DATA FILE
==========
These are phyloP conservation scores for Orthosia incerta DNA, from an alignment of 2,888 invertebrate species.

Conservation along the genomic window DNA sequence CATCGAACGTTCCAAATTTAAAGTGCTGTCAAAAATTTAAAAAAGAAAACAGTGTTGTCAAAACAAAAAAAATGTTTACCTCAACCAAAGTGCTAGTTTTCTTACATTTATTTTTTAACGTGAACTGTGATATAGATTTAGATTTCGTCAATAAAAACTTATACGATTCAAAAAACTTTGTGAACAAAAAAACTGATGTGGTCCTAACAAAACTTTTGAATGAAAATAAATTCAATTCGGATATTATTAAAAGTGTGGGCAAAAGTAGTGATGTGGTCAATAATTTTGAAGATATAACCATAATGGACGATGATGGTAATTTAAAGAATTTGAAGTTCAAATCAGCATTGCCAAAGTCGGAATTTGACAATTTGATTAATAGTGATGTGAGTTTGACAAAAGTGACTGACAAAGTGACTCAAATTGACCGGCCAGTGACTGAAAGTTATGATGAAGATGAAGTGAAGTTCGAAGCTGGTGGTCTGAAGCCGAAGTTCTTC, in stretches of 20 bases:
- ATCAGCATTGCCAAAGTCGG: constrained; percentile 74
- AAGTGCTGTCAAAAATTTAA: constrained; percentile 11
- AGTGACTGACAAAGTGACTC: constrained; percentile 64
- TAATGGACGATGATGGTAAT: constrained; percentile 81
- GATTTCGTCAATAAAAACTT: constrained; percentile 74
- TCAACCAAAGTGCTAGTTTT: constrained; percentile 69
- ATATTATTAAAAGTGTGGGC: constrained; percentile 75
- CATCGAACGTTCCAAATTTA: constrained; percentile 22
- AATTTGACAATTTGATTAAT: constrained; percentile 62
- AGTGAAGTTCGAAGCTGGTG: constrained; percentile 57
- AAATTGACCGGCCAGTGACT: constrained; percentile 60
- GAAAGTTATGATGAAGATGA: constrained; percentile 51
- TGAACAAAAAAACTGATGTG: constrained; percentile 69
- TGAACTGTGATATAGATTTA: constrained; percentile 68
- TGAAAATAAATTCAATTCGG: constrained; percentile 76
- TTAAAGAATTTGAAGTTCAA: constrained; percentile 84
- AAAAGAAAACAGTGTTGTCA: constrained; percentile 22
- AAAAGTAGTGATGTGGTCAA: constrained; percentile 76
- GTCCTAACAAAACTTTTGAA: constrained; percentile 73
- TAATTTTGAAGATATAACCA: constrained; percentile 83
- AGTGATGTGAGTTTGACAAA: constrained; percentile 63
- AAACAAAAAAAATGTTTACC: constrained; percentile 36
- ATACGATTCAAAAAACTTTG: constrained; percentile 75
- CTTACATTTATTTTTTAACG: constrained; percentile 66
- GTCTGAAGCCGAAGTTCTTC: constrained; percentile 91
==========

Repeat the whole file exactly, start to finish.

These are phyloP conservation scores for Orthosia incerta DNA, from an alignment of 2,888 invertebrate species.

Conservation along the genomic window DNA sequence CATCGAACGTTCCAAATTTAAAGTGCTGTCAAAAATTTAAAAAAGAAAACAGTGTTGTCAAAACAAAAAAAATGTTTACCTCAACCAAAGTGCTAGTTTTCTTACATTTATTTTTTAACGTGAACTGTGATATAGATTTAGATTTCGTCAATAAAAACTTATACGATTCAAAAAACTTTGTGAACAAAAAAACTGATGTGGTCCTAACAAAACTTTTGAATGAAAATAAATTCAATTCGGATATTATTAAAAGTGTGGGCAAAAGTAGTGATGTGGTCAATAATTTTGAAGATATAACCATAATGGACGATGATGGTAATTTAAAGAATTTGAAGTTCAAATCAGCATTGCCAAAGTCGGAATTTGACAATTTGATTAATAGTGATGTGAGTTTGACAAAAGTGACTGACAAAGTGACTCAAATTGACCGGCCAGTGACTGAAAGTTATGATGAAGATGAAGTGAAGTTCGAAGCTGGTGGTCTGAAGCCGAAGTTCTTC, in stretches of 20 bases:
- ATCAGCATTGCCAAAGTCGG: constrained; percentile 74
- AAGTGCTGTCAAAAATTTAA: constrained; percentile 11
- AGTGACTGACAAAGTGACTC: constrained; percentile 64
- TAATGGACGATGATGGTAAT: constrained; percentile 81
- GATTTCGTCAATAAAAACTT: constrained; percentile 74
- TCAACCAAAGTGCTAGTTTT: constrained; percentile 69
- ATATTATTAAAAGTGTGGGC: constrained; percentile 75
- CATCGAACGTTCCAAATTTA: constrained; percentile 22
- AATTTGACAATTTGATTAAT: constrained; percentile 62
- AGTGAAGTTCGAAGCTGGTG: constrained; percentile 57
- AAATTGACCGGCCAGTGACT: constrained; percentile 60
- GAAAGTTATGATGAAGATGA: constrained; percentile 51
- TGAACAAAAAAACTGATGTG: constrained; percentile 69
- TGAACTGTGATATAGATTTA: constrained; percentile 68
- TGAAAATAAATTCAATTCGG: constrained; percentile 76
- TTAAAGAATTTGAAGTTCAA: constrained; percentile 84
- AAAAGAAAACAGTGTTGTCA: constrained; percentile 22
- AAAAGTAGTGATGTGGTCAA: constrained; percentile 76
- GTCCTAACAAAACTTTTGAA: constrained; percentile 73
- TAATTTTGAAGATATAACCA: constrained; percentile 83
- AGTGATGTGAGTTTGACAAA: constrained; percentile 63
- AAACAAAAAAAATGTTTACC: constrained; percentile 36
- ATACGATTCAAAAAACTTTG: constrained; percentile 75
- CTTACATTTATTTTTTAACG: constrained; percentile 66
- GTCTGAAGCCGAAGTTCTTC: constrained; percentile 91